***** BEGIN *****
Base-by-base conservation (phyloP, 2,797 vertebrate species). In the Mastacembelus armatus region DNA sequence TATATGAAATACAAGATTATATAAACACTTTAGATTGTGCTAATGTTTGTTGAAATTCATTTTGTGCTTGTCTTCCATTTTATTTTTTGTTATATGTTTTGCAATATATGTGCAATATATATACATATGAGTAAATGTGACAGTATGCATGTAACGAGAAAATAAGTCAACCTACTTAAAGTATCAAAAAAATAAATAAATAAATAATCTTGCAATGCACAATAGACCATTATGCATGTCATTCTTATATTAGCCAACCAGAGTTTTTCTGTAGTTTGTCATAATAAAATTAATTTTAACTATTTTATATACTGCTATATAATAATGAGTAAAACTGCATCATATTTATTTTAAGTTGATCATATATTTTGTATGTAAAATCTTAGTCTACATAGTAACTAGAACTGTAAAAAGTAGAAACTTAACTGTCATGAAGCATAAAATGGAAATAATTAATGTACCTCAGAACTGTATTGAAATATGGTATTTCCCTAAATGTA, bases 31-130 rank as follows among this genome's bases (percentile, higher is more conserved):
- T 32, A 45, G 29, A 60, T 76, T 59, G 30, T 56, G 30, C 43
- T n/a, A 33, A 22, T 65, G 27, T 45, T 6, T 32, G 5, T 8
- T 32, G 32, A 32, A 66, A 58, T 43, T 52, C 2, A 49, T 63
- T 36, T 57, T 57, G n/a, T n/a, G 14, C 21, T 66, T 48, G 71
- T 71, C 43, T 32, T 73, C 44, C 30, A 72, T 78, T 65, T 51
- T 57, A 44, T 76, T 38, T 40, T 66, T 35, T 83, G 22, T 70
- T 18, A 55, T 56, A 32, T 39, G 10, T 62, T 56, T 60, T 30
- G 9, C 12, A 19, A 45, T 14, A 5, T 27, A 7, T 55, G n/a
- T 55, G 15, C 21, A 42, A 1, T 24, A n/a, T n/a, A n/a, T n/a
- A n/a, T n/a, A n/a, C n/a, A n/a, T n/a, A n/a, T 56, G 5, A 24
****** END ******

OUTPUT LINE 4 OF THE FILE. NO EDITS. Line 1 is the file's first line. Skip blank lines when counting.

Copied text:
- T 32, G 32, A 32, A 66, A 58, T 43, T 52, C 2, A 49, T 63